Does Arizona have a constitutional right to police immigration within its borders? Let’s look at Arizona’s new immigration law.

Section 1 of the new law states the intention of Arizona lawmakers:

“The legislature finds that there is a compelling interest in the cooperative enforcement of federal immigration laws throughout all of Arizona. The legislature declares that the intent of this act is to make attrition through enforcement the public policy of all state and local government agencies in Arizona. The provisions of this act are intended to work together to discourage and deter the unlawful entry and presence of aliens and economic activity by persons unlawfully present in the United States.”

Critics of Arizona’s immigration law focus on law enforcements obligation to determine immigration status of any person whose behavior warrants reasonable suspicion. Preceding any so-called racial profiling must be lawful contact between an officer and the illegal immigrant. As stipulated in the law, lawful contact means a police officer must have stopped an illegal for a traffic violation or for other public offense. The same applies to employers hiring known illegals. The law provides two mechanisms for determining whether an employer has knowingly hired illegals: One is a complaint form made available by which the public may report illegal hiring to officials; and the second is employer reporting of new hires to the state and federal government. (Sec. 2, Article 8; Sec. 4-7)

I suspect the federal government may not like Arizona’s intentions to work with federal immigration departments as well as Homeland Security in the effort to enforce strictly federal immigration laws. (Sec. 2-3, 6-8)

Another area of contention is the level of state, county, and local enforcement involvement intended by Arizona’s new law. Because Arizona is a border state with numerous entry points accessible to illegals, the potential for state and federal law enforcement overlap and jurisdictional conflict may be point of serous concern.

The question, however, is whether Arizona’s immigration law is constitutional. Throughout the text of the law, state compliance with federal immigration law is prominent in the various means of enforcing both sets of laws.

Even so, is the Dept. of Justice right? Does the Arizona law violate the U.S. Constitution?

In Section 8, Congress has the power to “provide a uniform Rule of Naturalization.” This is the only legal basis for any and all immigration and naturalization law. The federal government has a right and obligation to protect the borders of all and every state by laws defining who may legally cross those border, how they may obtain permission to do so, and by effectively policing those border to prevent illegals from entry, its obligation also requires actual enforcement of laws. If the federal agencies created for that purpose do not, it is the obligation of states like Arizona to protect its citizens from illegals as it deems necessary. Once illegals have crossed their borders, states like Arizona have Constitutional right and obligation to make and enforce laws that protect their citizens from unwanted foreigners. As long as those laws comply with reasonable existing state and federal laws, no constitutional law could be violated.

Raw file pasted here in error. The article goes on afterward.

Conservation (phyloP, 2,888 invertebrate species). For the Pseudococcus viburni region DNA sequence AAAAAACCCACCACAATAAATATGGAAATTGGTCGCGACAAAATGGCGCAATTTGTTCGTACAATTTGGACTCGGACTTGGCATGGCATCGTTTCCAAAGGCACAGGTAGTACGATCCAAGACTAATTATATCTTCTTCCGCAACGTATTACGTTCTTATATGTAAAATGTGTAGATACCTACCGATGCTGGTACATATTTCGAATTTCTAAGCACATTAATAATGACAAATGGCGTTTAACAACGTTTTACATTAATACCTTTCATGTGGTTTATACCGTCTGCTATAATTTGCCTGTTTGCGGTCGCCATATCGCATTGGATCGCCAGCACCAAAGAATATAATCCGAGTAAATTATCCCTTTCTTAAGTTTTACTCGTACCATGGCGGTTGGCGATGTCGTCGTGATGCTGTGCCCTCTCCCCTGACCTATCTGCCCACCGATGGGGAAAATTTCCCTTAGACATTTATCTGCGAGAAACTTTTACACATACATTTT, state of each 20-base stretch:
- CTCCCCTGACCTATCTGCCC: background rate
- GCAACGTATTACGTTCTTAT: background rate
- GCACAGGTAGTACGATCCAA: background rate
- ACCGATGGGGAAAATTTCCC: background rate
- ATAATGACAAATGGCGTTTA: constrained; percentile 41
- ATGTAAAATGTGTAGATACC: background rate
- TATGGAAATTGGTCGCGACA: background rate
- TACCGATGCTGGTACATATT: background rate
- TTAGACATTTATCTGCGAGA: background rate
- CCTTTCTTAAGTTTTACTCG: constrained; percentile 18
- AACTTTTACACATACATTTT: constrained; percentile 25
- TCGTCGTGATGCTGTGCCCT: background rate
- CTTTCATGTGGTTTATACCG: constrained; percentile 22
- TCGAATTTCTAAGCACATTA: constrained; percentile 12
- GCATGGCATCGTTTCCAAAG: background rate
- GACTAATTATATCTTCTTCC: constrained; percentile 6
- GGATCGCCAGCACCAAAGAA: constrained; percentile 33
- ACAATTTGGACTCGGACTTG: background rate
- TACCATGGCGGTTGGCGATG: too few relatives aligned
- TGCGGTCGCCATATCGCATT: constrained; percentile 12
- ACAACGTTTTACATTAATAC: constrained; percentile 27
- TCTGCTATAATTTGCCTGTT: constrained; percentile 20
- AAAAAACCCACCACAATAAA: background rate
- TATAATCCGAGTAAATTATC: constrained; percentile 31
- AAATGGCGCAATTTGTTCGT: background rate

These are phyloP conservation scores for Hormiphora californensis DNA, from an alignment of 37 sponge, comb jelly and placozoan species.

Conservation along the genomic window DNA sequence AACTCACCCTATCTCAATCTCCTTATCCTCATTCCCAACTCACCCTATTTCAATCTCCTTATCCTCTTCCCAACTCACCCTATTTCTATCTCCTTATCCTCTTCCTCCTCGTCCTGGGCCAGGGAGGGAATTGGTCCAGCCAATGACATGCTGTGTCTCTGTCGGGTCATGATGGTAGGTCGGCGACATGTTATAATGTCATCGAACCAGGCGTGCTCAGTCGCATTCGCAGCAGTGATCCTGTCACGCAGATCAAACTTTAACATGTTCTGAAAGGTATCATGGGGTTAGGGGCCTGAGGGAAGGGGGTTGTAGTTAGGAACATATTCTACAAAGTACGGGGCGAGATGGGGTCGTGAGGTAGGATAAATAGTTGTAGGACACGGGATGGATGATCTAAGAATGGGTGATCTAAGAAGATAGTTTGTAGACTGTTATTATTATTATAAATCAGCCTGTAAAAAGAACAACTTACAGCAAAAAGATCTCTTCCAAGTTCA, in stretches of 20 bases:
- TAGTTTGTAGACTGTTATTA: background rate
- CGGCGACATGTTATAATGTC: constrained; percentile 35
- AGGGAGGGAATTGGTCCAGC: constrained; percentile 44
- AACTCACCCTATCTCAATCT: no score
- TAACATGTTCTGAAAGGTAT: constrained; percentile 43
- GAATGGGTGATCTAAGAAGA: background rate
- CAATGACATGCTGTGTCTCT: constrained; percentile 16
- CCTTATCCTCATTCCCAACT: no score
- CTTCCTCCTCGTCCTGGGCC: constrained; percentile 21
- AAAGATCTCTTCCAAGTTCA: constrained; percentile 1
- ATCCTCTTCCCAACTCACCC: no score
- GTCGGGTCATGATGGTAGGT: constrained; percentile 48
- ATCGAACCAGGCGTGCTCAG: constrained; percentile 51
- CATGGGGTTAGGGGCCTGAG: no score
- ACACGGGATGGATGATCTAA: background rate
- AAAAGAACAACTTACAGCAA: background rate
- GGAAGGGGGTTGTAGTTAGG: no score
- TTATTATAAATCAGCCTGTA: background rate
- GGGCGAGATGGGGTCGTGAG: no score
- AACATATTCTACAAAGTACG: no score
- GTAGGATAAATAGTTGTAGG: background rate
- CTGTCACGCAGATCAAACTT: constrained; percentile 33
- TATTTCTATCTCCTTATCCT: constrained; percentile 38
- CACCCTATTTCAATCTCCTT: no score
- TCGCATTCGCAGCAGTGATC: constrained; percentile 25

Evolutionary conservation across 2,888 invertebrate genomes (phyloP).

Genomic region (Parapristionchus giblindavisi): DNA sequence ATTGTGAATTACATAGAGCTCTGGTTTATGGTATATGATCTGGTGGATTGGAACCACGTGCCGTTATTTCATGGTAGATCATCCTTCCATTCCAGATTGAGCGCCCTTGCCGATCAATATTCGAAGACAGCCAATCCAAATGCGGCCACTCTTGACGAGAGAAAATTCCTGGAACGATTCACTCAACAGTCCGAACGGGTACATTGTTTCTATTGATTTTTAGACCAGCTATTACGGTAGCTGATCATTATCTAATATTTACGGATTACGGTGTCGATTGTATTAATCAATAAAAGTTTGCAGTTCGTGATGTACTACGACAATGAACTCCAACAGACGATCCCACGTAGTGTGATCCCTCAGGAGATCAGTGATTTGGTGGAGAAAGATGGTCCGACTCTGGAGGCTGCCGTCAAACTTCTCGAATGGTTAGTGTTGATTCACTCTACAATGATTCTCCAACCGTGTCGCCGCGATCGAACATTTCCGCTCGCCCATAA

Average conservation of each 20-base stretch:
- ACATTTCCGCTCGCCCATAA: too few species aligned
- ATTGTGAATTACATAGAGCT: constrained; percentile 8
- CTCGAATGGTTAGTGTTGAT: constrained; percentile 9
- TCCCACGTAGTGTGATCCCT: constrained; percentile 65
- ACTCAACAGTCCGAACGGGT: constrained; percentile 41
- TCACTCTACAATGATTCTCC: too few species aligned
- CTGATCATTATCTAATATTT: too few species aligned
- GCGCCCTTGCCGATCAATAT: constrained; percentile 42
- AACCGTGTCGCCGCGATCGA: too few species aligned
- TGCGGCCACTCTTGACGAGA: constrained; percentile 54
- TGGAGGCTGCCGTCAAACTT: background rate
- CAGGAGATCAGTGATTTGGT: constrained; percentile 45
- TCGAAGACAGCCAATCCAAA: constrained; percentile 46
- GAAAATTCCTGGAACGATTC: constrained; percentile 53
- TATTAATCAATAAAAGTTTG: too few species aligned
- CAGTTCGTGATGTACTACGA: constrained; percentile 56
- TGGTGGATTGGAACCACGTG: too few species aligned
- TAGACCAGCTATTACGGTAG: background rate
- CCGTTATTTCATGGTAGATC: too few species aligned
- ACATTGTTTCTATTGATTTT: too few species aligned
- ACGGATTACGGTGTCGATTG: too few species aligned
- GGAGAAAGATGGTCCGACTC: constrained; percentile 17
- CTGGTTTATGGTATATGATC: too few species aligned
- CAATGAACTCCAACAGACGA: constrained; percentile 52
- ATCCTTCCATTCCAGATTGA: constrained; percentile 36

Only federal bureaucrats, who evade their obligation to enforce existing law while waiting and working to win the votes of those illegals and their sympathizers, are the only ones violating Constitutional law.

If the Obama administration wins, Ohio will also lose the right to uphold the rule of law as well as to protect its citizens from illegals. The argument that states may still protect its citizens against crime, whether committed by illegals or not, is fallacious. It is a rare occasion that law enforcement actually protects a lawful citizen from robbery or assault. Prevention is rare. Prosecution after the fact is the norm. Arizona’s immigration law at least adds a small measure of prevention to the very misleading term “protection”.

Sources: Politico, July 7, 2010 and Arizona S.B. 1070.